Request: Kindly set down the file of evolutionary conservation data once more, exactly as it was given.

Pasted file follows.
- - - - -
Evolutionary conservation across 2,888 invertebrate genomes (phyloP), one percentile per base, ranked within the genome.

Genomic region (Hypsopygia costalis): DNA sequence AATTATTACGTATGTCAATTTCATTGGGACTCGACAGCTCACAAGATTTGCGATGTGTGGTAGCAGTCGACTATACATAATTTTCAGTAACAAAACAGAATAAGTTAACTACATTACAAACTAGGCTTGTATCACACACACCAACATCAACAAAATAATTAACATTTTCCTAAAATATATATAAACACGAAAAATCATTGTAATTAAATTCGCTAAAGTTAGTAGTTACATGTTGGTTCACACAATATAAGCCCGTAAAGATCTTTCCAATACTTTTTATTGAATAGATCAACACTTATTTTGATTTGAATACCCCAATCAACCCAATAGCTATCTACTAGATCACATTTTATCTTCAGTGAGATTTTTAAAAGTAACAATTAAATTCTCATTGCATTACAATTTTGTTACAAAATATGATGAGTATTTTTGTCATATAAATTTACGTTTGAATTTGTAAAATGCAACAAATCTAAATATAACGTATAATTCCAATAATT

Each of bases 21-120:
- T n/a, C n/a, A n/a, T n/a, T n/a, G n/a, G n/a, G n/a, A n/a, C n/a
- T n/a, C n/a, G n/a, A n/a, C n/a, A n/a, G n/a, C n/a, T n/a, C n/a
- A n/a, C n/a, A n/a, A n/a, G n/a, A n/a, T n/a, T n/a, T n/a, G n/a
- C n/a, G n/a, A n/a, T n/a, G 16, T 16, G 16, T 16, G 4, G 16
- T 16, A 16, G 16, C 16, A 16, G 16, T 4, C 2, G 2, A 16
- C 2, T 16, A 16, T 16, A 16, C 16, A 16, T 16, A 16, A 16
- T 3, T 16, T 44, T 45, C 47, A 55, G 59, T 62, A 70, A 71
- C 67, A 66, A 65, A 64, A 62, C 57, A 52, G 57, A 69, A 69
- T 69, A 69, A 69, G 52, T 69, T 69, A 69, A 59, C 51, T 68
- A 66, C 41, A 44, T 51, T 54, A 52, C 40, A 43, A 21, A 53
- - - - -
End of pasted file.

Evolutionary conservation across 2,888 invertebrate genomes (phyloP), one percentile per base, ranked within the genome.

Genomic region (Hypsopygia costalis): DNA sequence AATTATTACGTATGTCAATTTCATTGGGACTCGACAGCTCACAAGATTTGCGATGTGTGGTAGCAGTCGACTATACATAATTTTCAGTAACAAAACAGAATAAGTTAACTACATTACAAACTAGGCTTGTATCACACACACCAACATCAACAAAATAATTAACATTTTCCTAAAATATATATAAACACGAAAAATCATTGTAATTAAATTCGCTAAAGTTAGTAGTTACATGTTGGTTCACACAATATAAGCCCGTAAAGATCTTTCCAATACTTTTTATTGAATAGATCAACACTTATTTTGATTTGAATACCCCAATCAACCCAATAGCTATCTACTAGATCACATTTTATCTTCAGTGAGATTTTTAAAAGTAACAATTAAATTCTCATTGCATTACAATTTTGTTACAAAATATGATGAGTATTTTTGTCATATAAATTTACGTTTGAATTTGTAAAATGCAACAAATCTAAATATAACGTATAATTCCAATAATT

Each of bases 21-120:
- T n/a, C n/a, A n/a, T n/a, T n/a, G n/a, G n/a, G n/a, A n/a, C n/a
- T n/a, C n/a, G n/a, A n/a, C n/a, A n/a, G n/a, C n/a, T n/a, C n/a
- A n/a, C n/a, A n/a, A n/a, G n/a, A n/a, T n/a, T n/a, T n/a, G n/a
- C n/a, G n/a, A n/a, T n/a, G 16, T 16, G 16, T 16, G 4, G 16
- T 16, A 16, G 16, C 16, A 16, G 16, T 4, C 2, G 2, A 16
- C 2, T 16, A 16, T 16, A 16, C 16, A 16, T 16, A 16, A 16
- T 3, T 16, T 44, T 45, C 47, A 55, G 59, T 62, A 70, A 71
- C 67, A 66, A 65, A 64, A 62, C 57, A 52, G 57, A 69, A 69
- T 69, A 69, A 69, G 52, T 69, T 69, A 69, A 59, C 51, T 68
- A 66, C 41, A 44, T 51, T 54, A 52, C 40, A 43, A 21, A 53